The 3 Sources Of Publishing Royalties
Here we look at the three different sources of publishing royalties (mechanical, performance, and synch) how they're calculated, and how a changing music business has affected how such royalties are earned.
Guest Post by Bobby Owsinski on Music 3.0
Regardless of the era, the songwriter and publisher have made money, and continue to make money in three primary ways:
1. Mechanical royalties are paid whenever a song is digitally downloaded, a song is streamed from an on-demand service, or a physical CD or vinyl record is sold.
2. A performance royalty is paid whenever a song is played on radio, on television, or streamed over the Internet.
3. A synchronization fee is paid when music is used against picture.
This payment mechanism hasn’t really changed all that much in Music 4.1 from previous music eras, although it’s managed to become even more complicated than it was. What has changed is that during this period in which music sales are far less than half of what they were at their peak, publishing is the one area of the music industry that has held its own. How does that happen when sales, and therefore mechanical royalties, are down, you ask?
While it’s true that mechanical royalties are not nearly what they used to be now that CD sales are so low and downloads have decreased, they’re offset by the tremendous increase in performance royalties because music is now played on so many more broadcasts than before. The 500-channel cable and satellite television universe, along with satellite and Internet radio, provides more opportunities for music to be played, and as a result, more performance royalties are generated.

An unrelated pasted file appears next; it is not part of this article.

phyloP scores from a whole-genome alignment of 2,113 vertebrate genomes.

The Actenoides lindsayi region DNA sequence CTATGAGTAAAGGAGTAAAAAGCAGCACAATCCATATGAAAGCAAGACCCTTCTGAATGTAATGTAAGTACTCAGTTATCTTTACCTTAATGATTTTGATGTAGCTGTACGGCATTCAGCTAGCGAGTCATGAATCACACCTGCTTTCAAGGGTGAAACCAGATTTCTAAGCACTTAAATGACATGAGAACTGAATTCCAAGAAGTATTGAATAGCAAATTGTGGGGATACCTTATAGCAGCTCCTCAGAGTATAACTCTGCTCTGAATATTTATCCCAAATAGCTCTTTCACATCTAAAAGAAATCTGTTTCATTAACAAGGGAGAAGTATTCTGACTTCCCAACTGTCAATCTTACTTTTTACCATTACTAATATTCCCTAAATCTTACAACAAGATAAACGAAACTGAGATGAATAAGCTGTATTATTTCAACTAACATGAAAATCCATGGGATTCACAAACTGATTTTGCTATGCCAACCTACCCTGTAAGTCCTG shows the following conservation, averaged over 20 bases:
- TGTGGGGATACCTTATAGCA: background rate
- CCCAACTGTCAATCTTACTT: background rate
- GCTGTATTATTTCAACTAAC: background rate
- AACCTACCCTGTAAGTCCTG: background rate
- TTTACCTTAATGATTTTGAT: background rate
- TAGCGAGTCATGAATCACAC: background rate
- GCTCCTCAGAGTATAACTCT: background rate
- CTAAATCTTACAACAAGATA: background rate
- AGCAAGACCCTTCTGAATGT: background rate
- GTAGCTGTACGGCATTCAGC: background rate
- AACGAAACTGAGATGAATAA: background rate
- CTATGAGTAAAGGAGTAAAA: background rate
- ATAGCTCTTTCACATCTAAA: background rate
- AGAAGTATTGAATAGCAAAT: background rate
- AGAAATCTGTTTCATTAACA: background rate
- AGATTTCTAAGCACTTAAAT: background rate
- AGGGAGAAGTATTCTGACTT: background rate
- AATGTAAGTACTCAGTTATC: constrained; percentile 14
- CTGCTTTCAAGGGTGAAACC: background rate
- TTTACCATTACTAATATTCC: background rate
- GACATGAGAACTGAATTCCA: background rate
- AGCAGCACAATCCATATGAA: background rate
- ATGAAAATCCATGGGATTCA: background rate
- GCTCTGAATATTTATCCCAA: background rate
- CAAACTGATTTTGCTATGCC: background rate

That said, music publishing income is derived from more sources than you think, and while some of it doesn’t appear significant by itself, it can all add up to a nice royalty check. Here’s an excerpt of a chart from the latest edition of my Music 4.1 book that shows a simple breakdown of when publishing royalties occur, how it’s collected, and the royalty rate.
As you can see, many of the royalties and fees are variable. Synchronization fees consist of an upfront fee which is usually negotiated by the publisher, and a performance royalty whenever the piece containing the music airs on television.
With a movie, the upfront fee is the only one that’s paid for any showings in the theater, but a performance royalty is paid whenever the movie is played on television afterwards.
Likewise, both printed sheet music and digital use of sheet music or lyrics are subject to negotiation. Ringtones are still a source of income not to be overlooked even though the market for them is far below what it was during their peak.
Publishing royalties come from more places than you think, but the rates are different over a wide range of scenarios, which makes it a very complicated subject.